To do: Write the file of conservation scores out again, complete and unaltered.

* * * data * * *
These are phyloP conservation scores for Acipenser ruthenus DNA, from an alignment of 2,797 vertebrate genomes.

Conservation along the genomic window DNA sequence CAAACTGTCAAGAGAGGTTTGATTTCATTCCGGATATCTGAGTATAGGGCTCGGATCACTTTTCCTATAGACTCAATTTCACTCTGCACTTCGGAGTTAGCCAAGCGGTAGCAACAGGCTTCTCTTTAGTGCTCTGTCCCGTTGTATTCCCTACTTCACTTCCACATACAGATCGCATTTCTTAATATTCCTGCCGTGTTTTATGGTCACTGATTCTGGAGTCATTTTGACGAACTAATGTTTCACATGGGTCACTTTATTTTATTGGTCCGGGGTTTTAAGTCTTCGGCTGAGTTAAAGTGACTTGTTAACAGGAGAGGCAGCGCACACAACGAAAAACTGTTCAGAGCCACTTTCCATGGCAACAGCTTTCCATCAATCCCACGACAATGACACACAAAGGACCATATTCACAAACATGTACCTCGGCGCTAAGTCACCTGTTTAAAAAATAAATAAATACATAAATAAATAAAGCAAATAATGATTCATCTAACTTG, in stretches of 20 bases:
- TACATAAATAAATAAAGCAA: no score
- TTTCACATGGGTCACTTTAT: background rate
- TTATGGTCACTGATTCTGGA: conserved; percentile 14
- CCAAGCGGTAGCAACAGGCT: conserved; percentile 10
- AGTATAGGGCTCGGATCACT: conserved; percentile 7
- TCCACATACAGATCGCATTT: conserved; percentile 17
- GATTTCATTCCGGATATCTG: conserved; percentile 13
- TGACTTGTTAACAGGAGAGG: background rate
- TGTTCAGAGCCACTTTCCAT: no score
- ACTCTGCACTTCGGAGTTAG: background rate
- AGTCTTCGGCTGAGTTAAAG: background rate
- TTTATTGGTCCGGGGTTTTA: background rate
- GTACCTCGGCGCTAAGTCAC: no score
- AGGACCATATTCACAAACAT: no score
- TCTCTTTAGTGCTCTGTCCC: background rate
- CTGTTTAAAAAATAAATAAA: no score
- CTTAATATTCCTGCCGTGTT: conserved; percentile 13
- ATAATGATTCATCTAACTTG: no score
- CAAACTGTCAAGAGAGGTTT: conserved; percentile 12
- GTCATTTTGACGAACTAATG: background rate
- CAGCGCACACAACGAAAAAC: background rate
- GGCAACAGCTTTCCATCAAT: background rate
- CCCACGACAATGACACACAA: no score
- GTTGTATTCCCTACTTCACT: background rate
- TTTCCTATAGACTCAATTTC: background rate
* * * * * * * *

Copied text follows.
These are phyloP conservation scores for Acipenser ruthenus DNA, from an alignment of 2,797 vertebrate genomes.

Conservation along the genomic window DNA sequence CAAACTGTCAAGAGAGGTTTGATTTCATTCCGGATATCTGAGTATAGGGCTCGGATCACTTTTCCTATAGACTCAATTTCACTCTGCACTTCGGAGTTAGCCAAGCGGTAGCAACAGGCTTCTCTTTAGTGCTCTGTCCCGTTGTATTCCCTACTTCACTTCCACATACAGATCGCATTTCTTAATATTCCTGCCGTGTTTTATGGTCACTGATTCTGGAGTCATTTTGACGAACTAATGTTTCACATGGGTCACTTTATTTTATTGGTCCGGGGTTTTAAGTCTTCGGCTGAGTTAAAGTGACTTGTTAACAGGAGAGGCAGCGCACACAACGAAAAACTGTTCAGAGCCACTTTCCATGGCAACAGCTTTCCATCAATCCCACGACAATGACACACAAAGGACCATATTCACAAACATGTACCTCGGCGCTAAGTCACCTGTTTAAAAAATAAATAAATACATAAATAAATAAAGCAAATAATGATTCATCTAACTTG, in stretches of 20 bases:
- TACATAAATAAATAAAGCAA: no score
- TTTCACATGGGTCACTTTAT: background rate
- TTATGGTCACTGATTCTGGA: conserved; percentile 14
- CCAAGCGGTAGCAACAGGCT: conserved; percentile 10
- AGTATAGGGCTCGGATCACT: conserved; percentile 7
- TCCACATACAGATCGCATTT: conserved; percentile 17
- GATTTCATTCCGGATATCTG: conserved; percentile 13
- TGACTTGTTAACAGGAGAGG: background rate
- TGTTCAGAGCCACTTTCCAT: no score
- ACTCTGCACTTCGGAGTTAG: background rate
- AGTCTTCGGCTGAGTTAAAG: background rate
- TTTATTGGTCCGGGGTTTTA: background rate
- GTACCTCGGCGCTAAGTCAC: no score
- AGGACCATATTCACAAACAT: no score
- TCTCTTTAGTGCTCTGTCCC: background rate
- CTGTTTAAAAAATAAATAAA: no score
- CTTAATATTCCTGCCGTGTT: conserved; percentile 13
- ATAATGATTCATCTAACTTG: no score
- CAAACTGTCAAGAGAGGTTT: conserved; percentile 12
- GTCATTTTGACGAACTAATG: background rate
- CAGCGCACACAACGAAAAAC: background rate
- GGCAACAGCTTTCCATCAAT: background rate
- CCCACGACAATGACACACAA: no score
- GTTGTATTCCCTACTTCACT: background rate
- TTTCCTATAGACTCAATTTC: background rate